Johnston residents debate allegations of animal abuse at shelter

rputterman@newsobserver.comMarch 6, 2012 

Beth Waley testifies Monday at the Clayton Town Council public hearing regarding animal treatment at the Johnston County SPCA, sharing concerns about a personal negative experience with the shelter's lost/found efforts and its acceptance of willing volunteers.


— Residents filled nearly every seat in the town council chamber Monday in support of area residents voicing concerns over allegations of animal abuse at the Johnston County SPCA in Clayton.

The SPCA board of directors voted at its monthly meeting last week to close the shelter by June 1, after director Melinda Barefoot gave notice of her retirement.

The shelter is no longer taking in rescues, and is currently focusing on adopting out those animals that are currently there, Barefoot said in an email March 2. She did not comment on her decision to retire.

The town, expecting what turned out to be a huge show of support for the group which utilized Facebook to organize a public hearing at town hall for this week's council meeting, went through other business in less than 30 minutes to give those wishing to speak a chance in front of the microphone.

Six people stood to talk, two questioning the legitimacy of the claims of animal abuse and possible illegal actions at the shelter. Those two speakers expressed their beliefs that Barefoot did all she could with a shoe-string budget which board members have indicated is less than $50,000 a year.

One woman was asked to sit down after joining the line for public comment once the public hearing was over.

Four spoke citing personal evidence of neglect at the shelter, including a lack of water and food, kennel space, animal socialization, veterinary care, cleanliness, adoption efforts and lost/found efforts, as well as the shelter's alleged failure to act in its legal capacity as a rescue shelter for the town of Clayton.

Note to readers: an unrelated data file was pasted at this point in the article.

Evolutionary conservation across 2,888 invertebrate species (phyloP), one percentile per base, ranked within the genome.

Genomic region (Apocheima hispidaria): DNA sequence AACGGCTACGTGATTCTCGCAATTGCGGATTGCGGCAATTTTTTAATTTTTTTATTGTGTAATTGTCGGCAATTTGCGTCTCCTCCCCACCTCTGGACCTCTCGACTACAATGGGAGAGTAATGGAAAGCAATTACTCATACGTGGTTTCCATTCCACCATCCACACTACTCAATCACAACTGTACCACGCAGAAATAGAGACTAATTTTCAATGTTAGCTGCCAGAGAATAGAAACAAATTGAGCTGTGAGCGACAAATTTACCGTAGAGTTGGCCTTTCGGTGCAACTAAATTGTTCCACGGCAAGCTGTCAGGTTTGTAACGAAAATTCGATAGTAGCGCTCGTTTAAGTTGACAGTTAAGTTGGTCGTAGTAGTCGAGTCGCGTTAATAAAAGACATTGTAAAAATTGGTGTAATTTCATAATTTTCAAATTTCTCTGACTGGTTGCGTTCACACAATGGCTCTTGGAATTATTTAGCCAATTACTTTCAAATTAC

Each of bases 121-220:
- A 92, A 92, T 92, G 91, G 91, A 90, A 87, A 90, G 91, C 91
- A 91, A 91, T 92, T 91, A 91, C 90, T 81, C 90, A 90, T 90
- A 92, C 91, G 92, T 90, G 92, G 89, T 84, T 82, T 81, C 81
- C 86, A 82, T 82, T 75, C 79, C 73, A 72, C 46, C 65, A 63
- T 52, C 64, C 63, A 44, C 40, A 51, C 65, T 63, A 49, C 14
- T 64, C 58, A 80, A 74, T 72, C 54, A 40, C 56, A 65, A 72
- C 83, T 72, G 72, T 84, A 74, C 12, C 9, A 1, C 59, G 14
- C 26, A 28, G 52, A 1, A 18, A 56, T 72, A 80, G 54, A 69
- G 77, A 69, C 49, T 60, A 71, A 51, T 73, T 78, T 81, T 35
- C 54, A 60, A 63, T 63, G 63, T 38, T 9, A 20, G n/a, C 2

The group effort to bring light to the SPCA began after its director, Melinda Barefoot, won the Clayton Chamber of Commerce Citizen of the Year award for 2011 in January of this year. She has been running the shelter since the mid 1980s.

In early February, an anonymous Facebook group, "Clayton SPCA Discussion Group" popped up, and ultimately gave way to a group with the intent of going to town hall for tonight's hearing.

Holly Nielsen stated at the hearing that the shelter recently ignored attempts by neutral parties and veterinarians to come and identify lost animals, and bring food and cleaning supplies. She also raised questions about violations of state laws regarding cleanliness and animal treatment.

Beth Wilson Whaley spoke about her previously ignored attempts to assist with the shelter's efforts and the failure of the shelter to provide a status update on a lost cat. Vickie Vonn and Susan Dunaway spoke with the perspective of former Johnston County SPCA volunteers/employees who claim to have witnessed neglect and irresponsible management.

Donna Eatman of Selma, and Bill Hall of Clayton, spoke in question of the allegations, offering the possibility that Barefoot, her husband, and the shelter's one, paid volunteer might have been doing all they could. Hall's wife is a 20-year volunteer and part-time, paid employee at the shelter.

At the end of the public hearing, Mayor Jody McLeod asked those in the chamber who were there in support of the shelter or concerned about its operations to stand. Nearly everyone got to their feet.

The town spends roughly $12,000 annually on the shelter through a contract for animal control operations. McLeod said that it is a per-dog dollar figure.

The Johnston County SPCA, sometimes called the Clayton SPCA, is on Durham Street off of U.S. 70 Business East in Clayton. It is not associated with the ASPCA or the Johnston County animal shelter, although it contracts with the town.

"I'm sure the town council is going to take all of the information that's been given, take it under advisement, and figure out some kind of consideration or pathway they're gonna want to take on this issue," McLeod said at the end of the public hearing.

"On behalf of the town council and myself, thank you for coming out here tonight and expressing your concerns, because I can tell you're very passionate about what's going on. And I assure you that we up here want to make sure those animals are cared for as best they can be."

Barefoot and her husband were not present at the meeting.

Read more in the Sunday, March 11, Clayton News-Star.

Putterman: 919-553-7234

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